- The sound design mage breathes new life into his IDM-informed music.
- A friend once described Richard Devine's music as being in an "arms race" with like-minded artists such as Autechre or Venetian Snares—an imaginary competition for who could make the most hi-tech and bewildering electronic music. One could argue that Devine, who has spent recent years designing sounds for an electric car and a virtual reality platform, has outrun them all with records of almost inscrutable complexity. With his latest LP, Sort\Lave, Devine might be laying down his weapons—sort of. After the sensory overload of 2012's Risp, the American producer has moved away from heavy digital processing with a redesigned modular rig. For this record, Devine spent two years making a new track every night with a new modular patch, seeing where the analog machines would take him instead of programming tracks on his computer. Sort\Lave is the dense yet refreshing result, and one of the most approachable records of his career.
Still, Sort\Lave doesn't give you an easy way in. The opener, "Microscopium Recurse," is 11 minutes of maddening chaos. (It reminds me of a hyperactive version of Rashad Becker's solo work.) It's barely musical, but it's a feast for more adventurous ears, challenging prospective listeners and likely delighting Devine fans. "Revsic" adds a discernible yet still hectic rhythm, showing a method to the madness once you start to wrap your head around it. If you make it past Sort\Lave's opening gauntlet, you'll be rewarded with some of the most richly melodic music of Devine's career. "Astra" is soft and beautiful, with supple percussive textures that sound like they're melting in the heat. The closing track, "Takara," is essentially a lullaby, touching on the melodic peak of early '90s IDM. "Oustrue" has a stuttering pulse you could tap your foot too.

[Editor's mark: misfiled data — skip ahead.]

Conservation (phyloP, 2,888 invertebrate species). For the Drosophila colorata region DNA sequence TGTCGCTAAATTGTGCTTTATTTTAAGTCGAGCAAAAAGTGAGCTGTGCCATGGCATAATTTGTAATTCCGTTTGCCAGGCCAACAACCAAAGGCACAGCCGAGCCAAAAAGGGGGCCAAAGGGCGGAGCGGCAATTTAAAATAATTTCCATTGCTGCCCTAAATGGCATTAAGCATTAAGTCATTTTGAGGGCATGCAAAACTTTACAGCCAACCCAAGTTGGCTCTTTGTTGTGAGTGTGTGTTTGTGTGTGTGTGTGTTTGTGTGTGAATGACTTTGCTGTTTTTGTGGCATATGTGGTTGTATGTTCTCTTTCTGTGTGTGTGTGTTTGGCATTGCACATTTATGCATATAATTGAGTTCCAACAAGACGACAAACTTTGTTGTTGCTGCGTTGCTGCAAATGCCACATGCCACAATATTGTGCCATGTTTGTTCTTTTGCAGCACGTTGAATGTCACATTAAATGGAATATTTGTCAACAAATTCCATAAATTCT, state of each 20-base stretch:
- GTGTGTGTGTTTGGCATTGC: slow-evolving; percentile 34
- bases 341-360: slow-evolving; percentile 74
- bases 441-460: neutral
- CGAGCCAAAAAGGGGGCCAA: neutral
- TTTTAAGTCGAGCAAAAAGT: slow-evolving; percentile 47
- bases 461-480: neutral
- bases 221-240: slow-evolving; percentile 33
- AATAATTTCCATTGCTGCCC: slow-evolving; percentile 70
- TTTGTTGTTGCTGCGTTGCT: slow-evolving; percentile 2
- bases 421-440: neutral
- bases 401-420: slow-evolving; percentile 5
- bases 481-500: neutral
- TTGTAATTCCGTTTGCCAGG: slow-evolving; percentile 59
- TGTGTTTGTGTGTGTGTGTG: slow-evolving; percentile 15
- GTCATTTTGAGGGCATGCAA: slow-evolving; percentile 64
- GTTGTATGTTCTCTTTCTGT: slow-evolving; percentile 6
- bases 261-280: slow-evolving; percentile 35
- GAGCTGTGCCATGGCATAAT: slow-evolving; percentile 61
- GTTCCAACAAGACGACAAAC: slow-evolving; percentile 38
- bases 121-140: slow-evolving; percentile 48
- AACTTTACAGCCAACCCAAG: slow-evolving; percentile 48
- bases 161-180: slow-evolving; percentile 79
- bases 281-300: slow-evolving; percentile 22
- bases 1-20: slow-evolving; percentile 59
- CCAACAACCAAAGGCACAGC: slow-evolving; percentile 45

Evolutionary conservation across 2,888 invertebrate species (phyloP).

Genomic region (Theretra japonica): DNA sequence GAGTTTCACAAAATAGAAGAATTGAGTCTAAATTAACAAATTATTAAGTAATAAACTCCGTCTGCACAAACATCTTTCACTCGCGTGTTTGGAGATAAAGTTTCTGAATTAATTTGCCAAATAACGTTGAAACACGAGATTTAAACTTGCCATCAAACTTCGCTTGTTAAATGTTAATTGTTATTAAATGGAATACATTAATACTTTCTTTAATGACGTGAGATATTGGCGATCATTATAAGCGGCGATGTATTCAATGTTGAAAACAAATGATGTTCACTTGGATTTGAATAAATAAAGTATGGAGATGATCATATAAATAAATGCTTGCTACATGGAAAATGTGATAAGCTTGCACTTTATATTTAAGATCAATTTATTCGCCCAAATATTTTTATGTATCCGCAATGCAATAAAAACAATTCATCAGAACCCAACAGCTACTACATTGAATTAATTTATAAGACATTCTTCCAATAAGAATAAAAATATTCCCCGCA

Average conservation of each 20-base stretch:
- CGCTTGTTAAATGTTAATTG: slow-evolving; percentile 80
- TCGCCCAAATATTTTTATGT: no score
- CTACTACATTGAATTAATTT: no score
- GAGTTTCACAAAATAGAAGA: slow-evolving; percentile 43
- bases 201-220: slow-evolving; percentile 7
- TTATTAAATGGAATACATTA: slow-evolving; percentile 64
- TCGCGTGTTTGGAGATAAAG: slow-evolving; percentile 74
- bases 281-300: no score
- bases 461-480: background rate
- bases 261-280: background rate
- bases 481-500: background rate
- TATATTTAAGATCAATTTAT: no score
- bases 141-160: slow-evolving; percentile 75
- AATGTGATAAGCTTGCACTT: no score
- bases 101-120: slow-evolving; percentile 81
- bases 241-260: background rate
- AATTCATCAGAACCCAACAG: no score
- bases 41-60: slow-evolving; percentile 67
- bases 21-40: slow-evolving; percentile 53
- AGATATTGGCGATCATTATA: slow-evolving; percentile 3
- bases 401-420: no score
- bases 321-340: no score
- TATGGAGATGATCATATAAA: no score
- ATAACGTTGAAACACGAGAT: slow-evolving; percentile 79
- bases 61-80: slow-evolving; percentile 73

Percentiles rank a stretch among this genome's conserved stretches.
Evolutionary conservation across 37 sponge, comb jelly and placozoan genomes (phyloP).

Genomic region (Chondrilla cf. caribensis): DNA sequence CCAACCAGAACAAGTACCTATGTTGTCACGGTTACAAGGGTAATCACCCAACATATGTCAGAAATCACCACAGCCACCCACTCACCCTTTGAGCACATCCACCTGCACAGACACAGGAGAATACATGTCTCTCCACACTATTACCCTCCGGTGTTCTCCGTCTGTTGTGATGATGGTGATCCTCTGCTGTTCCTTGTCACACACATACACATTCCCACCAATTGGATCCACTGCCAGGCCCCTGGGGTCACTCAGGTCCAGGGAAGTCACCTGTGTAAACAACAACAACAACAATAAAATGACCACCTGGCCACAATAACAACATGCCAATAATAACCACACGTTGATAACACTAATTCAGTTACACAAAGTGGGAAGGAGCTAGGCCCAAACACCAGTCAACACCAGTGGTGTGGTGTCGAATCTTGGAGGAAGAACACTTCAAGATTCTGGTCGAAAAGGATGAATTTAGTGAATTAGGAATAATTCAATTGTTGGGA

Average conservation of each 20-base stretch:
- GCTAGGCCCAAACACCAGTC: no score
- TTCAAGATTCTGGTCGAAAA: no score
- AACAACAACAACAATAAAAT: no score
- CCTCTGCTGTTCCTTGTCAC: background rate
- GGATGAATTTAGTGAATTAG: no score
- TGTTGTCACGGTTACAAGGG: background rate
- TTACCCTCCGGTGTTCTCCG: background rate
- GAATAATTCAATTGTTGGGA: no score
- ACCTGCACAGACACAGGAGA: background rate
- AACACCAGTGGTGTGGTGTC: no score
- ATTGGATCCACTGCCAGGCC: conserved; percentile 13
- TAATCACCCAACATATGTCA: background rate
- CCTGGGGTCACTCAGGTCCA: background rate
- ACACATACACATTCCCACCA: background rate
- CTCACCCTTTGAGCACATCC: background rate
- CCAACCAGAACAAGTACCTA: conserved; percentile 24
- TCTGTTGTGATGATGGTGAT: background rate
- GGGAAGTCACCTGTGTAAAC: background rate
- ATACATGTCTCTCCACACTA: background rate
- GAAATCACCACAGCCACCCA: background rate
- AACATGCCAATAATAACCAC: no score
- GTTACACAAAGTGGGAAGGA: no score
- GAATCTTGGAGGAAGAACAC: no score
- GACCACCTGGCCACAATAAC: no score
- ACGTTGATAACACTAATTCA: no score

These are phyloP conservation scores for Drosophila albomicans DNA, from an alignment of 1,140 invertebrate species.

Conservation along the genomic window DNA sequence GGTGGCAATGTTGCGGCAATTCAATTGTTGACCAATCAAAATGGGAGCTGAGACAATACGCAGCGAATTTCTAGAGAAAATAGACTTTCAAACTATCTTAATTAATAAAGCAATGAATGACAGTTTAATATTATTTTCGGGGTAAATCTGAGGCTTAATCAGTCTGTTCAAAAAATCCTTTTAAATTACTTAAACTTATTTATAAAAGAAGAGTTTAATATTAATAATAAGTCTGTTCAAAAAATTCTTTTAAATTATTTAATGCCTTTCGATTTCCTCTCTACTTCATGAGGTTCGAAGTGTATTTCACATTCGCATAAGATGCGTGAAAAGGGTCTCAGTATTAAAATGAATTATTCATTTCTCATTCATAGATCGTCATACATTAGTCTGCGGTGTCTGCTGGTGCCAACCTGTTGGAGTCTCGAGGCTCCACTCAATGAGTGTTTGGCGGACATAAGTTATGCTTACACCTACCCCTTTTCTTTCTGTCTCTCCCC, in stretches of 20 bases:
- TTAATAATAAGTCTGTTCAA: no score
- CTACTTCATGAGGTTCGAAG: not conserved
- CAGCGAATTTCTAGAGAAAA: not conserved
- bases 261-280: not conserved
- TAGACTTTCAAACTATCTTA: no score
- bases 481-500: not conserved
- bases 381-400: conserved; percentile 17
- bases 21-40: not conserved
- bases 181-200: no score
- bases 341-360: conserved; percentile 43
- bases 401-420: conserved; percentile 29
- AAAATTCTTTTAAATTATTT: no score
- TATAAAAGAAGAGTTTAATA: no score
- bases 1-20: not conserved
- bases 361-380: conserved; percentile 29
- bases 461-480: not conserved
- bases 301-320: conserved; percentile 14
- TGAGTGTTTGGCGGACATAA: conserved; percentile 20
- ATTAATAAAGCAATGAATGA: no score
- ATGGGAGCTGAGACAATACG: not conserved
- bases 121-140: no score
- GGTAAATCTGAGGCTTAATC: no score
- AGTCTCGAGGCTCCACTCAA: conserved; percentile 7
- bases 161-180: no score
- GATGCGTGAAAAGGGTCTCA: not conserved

Devine tends to tinker with every sound he creates, but on Sort\Lave he relinquishes some control to his various modular patches. As a result, the album often feels a little more organic, even if it still sounds like it's made from alien matter. On "Sentik Pin," the drums are in constant flux, like geese flying in and out of formation. "Brux"'s eventual descent into chaos, far from the inscrutable rush of Devine's past work, now feels narrative and purposeful. He has sometimes been so far ahead of the pack that his music has likely confounded most listeners. But on Sort\Lave he finds a more balanced sound, where brain-scrambling delights are tempered by a newfound emotional connection.
01. Microscopium Recurse
06. Sentik Pin
10. Opaque Ke